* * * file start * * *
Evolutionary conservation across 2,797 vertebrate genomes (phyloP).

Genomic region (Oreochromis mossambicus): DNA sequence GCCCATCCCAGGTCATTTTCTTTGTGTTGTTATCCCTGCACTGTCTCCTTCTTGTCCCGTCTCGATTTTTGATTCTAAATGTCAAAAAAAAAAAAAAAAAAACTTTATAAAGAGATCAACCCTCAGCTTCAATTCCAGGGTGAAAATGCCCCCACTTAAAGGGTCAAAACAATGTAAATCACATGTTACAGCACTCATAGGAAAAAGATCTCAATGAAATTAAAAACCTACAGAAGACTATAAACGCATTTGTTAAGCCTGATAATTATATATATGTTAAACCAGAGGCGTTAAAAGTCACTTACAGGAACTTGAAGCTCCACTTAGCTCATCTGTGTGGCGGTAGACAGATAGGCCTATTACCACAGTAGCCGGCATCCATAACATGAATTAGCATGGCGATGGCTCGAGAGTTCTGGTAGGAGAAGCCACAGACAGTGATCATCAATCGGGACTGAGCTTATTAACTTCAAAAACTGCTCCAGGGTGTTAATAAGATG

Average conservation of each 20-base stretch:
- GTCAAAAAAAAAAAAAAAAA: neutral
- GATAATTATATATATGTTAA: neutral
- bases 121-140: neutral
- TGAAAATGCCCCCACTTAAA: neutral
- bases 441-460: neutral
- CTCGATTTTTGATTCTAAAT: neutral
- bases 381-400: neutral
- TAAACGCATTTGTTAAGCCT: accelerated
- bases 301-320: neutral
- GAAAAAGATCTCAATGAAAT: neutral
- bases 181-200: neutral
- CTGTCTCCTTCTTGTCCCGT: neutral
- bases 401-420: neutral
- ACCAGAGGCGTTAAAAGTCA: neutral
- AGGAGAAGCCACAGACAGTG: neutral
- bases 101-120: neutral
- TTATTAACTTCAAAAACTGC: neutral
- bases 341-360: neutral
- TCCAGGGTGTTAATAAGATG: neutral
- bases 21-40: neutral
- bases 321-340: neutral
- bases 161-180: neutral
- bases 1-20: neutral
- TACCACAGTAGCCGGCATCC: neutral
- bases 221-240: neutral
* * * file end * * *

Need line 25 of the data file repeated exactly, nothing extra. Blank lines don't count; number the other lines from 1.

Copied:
- bases 161-180: neutral